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Movies: Past, present and future

Category: Gay and Lesbian Issues

Oscar nominations: Christopher Plummer tops supporting actor roster

January 24, 2012 |  6:01 am

BeginnersChristopher Plummer received a supporting actor Oscar nomination Tuesday morning for his turn as an elderly man coming out as gay to his adult son in writer-director Mike Mills' film "Beginners."

Plummer will compete for the prize at the 84th Academy Awards against fellow nominees Kenneth Branagh ("My Week With Marilyn"), Jonah Hill ("Moneyball"), Nick Nolte ("Warrior"), and Max von Sydow ("Extremely Loud & Incredibly Close").

It's Plummer who's considered the favorite to win.


The 82-year-old Canadian-born actor, who starred as Capt. Von Trapp in the 1965 best picture winner “The Sound of Music,” earns his second supporting actor Oscar nomination for his turn as widower Hal Fields in "Beginners." Plummer received his first Oscar nomination in this same category two years ago for playing Leo Tolstoy in “The Last Station.” He's already won the Golden Globe and the Critics' Choice Movie Award and several critics' honors including from the Los Angeles Film Critics Assn. and the National Board of Review of Motion Pictures. Plummer is also in contention for BAFTA, Screen Actors Guild and Independent Spirit awards.

Kenneth Branagh appears in the supporting actor category for the first time for his portrayal of Laurence Olivier in the comedy-drama about the troubled production of the Marilyn Monroe film “The Prince and the Showgirl.” It's an interesting twist of fate. Ever since he earned a lead actor and director Oscar nomination for his 1989 Shakespearean epic “Henry V,” the 51-year-old Branagh has been compared to Laurence Olivier because the late actor-director received accolades for his version of the play. Branagh has been nominated for a Golden Globe and Critics'  Choice Movie Award for his turn in "My Week With Marilyn," and is in contention for the BAFTA and SAG awards.

Hill is also a first-time nominee. Primarily known for his R-rated comedies such as “Knocked Up” and “Superbad,” the 28-year-old proved he could hold his own opposite Brad Pitt in the baseball-themed drama, earning a supporting actor Oscar nomination as Peter Brand, the numbers-savvy assistant general manager of the Oakland As. He was nominated for a Golden Globe for his performance and is in contention for a SAG prize.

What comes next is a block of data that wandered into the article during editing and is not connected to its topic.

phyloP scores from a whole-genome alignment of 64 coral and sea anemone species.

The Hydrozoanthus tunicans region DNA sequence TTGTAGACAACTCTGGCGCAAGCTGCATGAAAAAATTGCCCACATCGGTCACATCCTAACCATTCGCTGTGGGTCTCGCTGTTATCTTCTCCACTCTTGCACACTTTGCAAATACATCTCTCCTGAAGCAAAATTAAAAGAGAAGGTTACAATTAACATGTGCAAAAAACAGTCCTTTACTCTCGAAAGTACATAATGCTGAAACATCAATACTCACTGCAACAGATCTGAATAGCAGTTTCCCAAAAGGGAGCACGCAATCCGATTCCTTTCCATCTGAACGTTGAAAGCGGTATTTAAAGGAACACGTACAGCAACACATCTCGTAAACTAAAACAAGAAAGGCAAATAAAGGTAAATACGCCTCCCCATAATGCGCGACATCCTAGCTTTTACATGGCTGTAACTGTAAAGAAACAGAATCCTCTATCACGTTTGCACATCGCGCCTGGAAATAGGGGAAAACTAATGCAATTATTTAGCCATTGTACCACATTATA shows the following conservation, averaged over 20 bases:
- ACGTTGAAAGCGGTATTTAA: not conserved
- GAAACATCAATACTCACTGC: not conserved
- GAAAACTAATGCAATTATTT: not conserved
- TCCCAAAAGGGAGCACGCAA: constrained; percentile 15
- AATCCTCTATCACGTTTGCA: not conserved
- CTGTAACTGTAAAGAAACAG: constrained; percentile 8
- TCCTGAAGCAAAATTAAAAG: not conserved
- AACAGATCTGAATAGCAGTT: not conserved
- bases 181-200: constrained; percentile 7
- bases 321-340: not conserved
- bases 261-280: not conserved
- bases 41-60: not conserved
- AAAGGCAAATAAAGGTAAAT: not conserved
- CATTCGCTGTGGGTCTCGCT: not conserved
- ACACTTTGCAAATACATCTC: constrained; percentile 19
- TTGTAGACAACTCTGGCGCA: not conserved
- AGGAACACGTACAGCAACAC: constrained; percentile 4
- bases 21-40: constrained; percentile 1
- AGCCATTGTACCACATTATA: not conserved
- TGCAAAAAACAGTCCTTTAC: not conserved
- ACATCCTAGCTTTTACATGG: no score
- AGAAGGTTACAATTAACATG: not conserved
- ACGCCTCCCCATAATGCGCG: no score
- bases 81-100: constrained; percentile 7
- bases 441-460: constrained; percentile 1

As Paddy Conlon, an alcoholic ex-pugilist, the raspy-voiced 70-year-old Nick Nolte earns a supporting actor Oscar nomination. Nolte was previously in the Oscar circle for lead actor for 1991’s “The Prince of Tides” and 1998’s “Affliction.” Nolte was nominated for a Critics' Choice Movie Award and is up for a SAG Award.

And finally, veteran Swedish actor Von Sydow, who collaborated with Ingmar Bergman on classic dramas such as “The Seventh Seal,” earns his second Oscar nomination — this one in the supporting actor category — as the Renter, an unnamed character who doesn’t speak but offers support to the young male lead. Von Sydow, 82, was nominated for a lead actor Academy Award 23 years ago for “Pelle the Conqueror.”


And the nominees are...

PHOTOS: 84th Academy Awards nominees

Pals Clooney, Pitt are rivals; ‘Artist,’ ‘Hugo’ dominate

-- Susan King

Photo: Christopher Plummer and Ewan McGregor in "Beginners." Credit: Focus Features

With Grazer now on for Oscars, hunt is on for a new host

November 9, 2011 |  5:38 pm

Brian grazer brett ratner
Oscar-winning producer Brian Grazer agreed Wednesday to take on the job of producing the Academy Awards telecast in February, stepping into the void left by Brett Ratner, who resigned after an anti-gay slur. Grazer and the Academy of Motion Pictures Arts & Sciences did not immediately announce a host to replace Eddie Murphy, who dropped out after Ratner exited.

Grazer, who has produced five movies this year including Clint Eastwood’s “J. Edgar” and Ratner’s “Tower Heist,” had been asked to helm the Oscar show earlier this year, but declined. Given Grazer’s ties to Ratner and Murphy, there was some speculation that he might try to convince Murphy to stay on as host, but a person close to the Grazer who was not authorized to speak publicly said he wouldn’t try to lure Murphy back into the fold.